Individuals with bipolar disorder tend to also have a higher incidence of metabolic syndrome and other cardiovascular risk factors, such as high cholesterol, high blood pressure, obesity, and diabetes. In addition, a lack of physical activity and less than optimal eating habits are more likely with this disorder, which only further impact physical and mental health. Interestingly, preliminary studies of exercise have shown it can potentially lower the risk of depression, anxiety, and stress and should be added to any treatment regimen.
And even though conventional treatment can improve this condition dramatically, more than 50 percent of patients continue to have what are known as subthreshold symptoms, such as low-level depression.
A similar percentage have difficulty adhering to medications because of side effects, so you should explore adding anything with a high benefit-to-risk scenario.
What is Bipolar Disorder?
Bipolar disorder (formerly called manic-depressive illness or manic depression) is a mental disorder that causes unusual shifts in mood, energy, activity levels, concentration, and the ability to carry out day-to-day tasks.
There are three types of bipolar disorder. All three types involve clear changes in mood, energy, and activity levels. These moods range from periods of extremely “up,” elated, irritable, or energized behavior (known as manic episodes) to very “down,” sad, indifferent, or hopeless periods (known as depressive episodes). Less severe manic periods are known as hypomanic episodes.
Bipolar I Disorder— defined by manic episodes that last at least 7 days, or by manic symptoms that are so severe that the person needs immediate hospital care. Usually, depressive episodes occur as well, typically lasting at least 2 weeks. Episodes of depression with mixed features (having depressive symptoms and manic symptoms at the same time) are also possible.
Bipolar II Disorder— defined by a pattern of depressive episodes and hypomanic episodes, but not the full-blown manic episodes that are typical of Bipolar I Disorder.
Cyclothymic Disorder (also called Cyclothymia)— defined by periods of hypomanic symptoms as well as periods of depressive symptoms lasting for at least 2 years (1 year in children and adolescents). However, the symptoms do not meet the diagnostic requirements for a hypomanic episode and a depressive episode.
Home Remedies For Bipolar
Taking 1,000 milligrams of NAC twice daily may improve depression because glutathione (one of the main internally produced antioxidants) metabolism appears to be disrupted in multiple mental health disorders, and NAC is a precursor of glutathione. In a 6- month, multisite Australian study, 75 participants reported significantly improved depression when using NAC along with conventional treatment (called add on NAC). It didn’t impact cognition in bipolar disorder, but the reduction in depression was significant enough to warrant a discussion with your physician.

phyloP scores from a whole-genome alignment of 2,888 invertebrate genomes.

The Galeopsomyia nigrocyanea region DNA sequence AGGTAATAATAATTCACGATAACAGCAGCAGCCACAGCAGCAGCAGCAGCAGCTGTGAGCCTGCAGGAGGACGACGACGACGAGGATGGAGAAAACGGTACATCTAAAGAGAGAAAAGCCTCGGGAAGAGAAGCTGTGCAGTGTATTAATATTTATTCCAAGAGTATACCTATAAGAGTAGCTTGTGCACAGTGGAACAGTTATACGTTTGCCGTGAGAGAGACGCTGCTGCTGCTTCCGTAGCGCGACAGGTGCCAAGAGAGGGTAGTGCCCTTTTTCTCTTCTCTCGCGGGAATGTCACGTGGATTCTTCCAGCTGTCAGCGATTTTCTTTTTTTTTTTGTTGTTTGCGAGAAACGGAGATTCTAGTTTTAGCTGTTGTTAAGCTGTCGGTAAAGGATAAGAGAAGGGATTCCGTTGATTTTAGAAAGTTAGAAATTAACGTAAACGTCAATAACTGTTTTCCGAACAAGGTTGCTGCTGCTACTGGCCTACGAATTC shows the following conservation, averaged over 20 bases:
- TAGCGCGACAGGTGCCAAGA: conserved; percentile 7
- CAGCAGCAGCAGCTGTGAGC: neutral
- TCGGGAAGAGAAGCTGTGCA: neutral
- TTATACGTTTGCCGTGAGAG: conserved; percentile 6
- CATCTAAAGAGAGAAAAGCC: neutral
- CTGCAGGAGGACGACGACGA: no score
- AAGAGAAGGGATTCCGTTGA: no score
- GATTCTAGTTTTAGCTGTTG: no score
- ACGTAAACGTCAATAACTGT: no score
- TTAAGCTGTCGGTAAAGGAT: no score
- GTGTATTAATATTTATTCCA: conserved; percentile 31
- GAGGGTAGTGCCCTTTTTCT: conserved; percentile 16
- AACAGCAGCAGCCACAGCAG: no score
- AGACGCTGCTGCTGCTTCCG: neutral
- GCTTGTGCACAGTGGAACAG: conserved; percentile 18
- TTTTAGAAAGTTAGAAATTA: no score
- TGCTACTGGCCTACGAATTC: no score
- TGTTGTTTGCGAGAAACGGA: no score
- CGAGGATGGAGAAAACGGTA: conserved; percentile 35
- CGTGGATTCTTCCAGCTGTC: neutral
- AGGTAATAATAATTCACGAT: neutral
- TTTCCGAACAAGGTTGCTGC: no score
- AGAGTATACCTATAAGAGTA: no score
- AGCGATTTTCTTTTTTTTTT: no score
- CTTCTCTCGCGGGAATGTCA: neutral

A small pilot trial in Brazil of 1,000 milligrams of NAC twice a day over 24 weeks (in bipolar II disorder patients) found a significant reduction in depression. These research groups (the Australian and Brazilian) are also seeing some improvement in mania symptoms at these same NAC dosages. This is still preliminary, but since treatment for bipolar disorder is resistant to many medications, NAC could be helpful for some people.
Omega-3 fatty acids
Researchers are evaluating a reduction in depression in children and adults with bipolar disorder with approximately 1,000 to 2,000 milligrams of omega-3 fatty acids from marine sources. It may help by reducing the overactivity of cellular signals transmitted in the brain.
Chromium picolinate (500 to 1,000 micrograms per day). This supplement appears to improve the metabolism of glucose and fat, which could enhance neuro transmitter production, and preliminary research suggests it may improve depression. Some studies with this supplement have shown large dropout rates, though, which is concerning.
Folic acid. Folate depletion also appears to occur in the severe depression phase of some bipolar disorders, and it’s worth supplementing (500 micrograms of folic acid or more) to reduce depression.
This vitamin-like substance is present in all body tissues, with the highest concentrations being in the brain and heart. Supplementation may modulate serotonin activity, and it’s also being tested for depression in bipolar disorder. The only issue I have with this supplement is large doses—as high as 12 grams—have been used in some successful preliminary studies, which can be hard to take.
Taking 300 to 400 milligrams per day may improve the conversion of 5-HTP to serotonin, a calming neurotransmitter, and 5- HTP supplementation may do the same, but dosages must be worked out on an individual basis.
Supplementation modulates high-energy phosphate metabolism and is also being studied to improve mania in bipolar disorder, but preliminary clinical data hasn’t shown any benefit. Since it’s receiving more large-scale research and derivatives of it are showing potential promise, I think this supplement is worth discussing with your doctor.
A ketogenic diet (high in fat) may help some patients by altering cellular signaling in a beneficial way (it may restore or reboot more healthy brainwave activity). Doctors use these diets to treat seizures in kids and adults who don’t respond to medications or cannot tolerate antiepileptic drugs. And since some antiepileptic drugs have been used to treat bipolar disorder, it’s worth discussing with a specialist. There are some small studies of ketogenic dieting in bipolar II disorder under way, and I’m keeping an eye on them.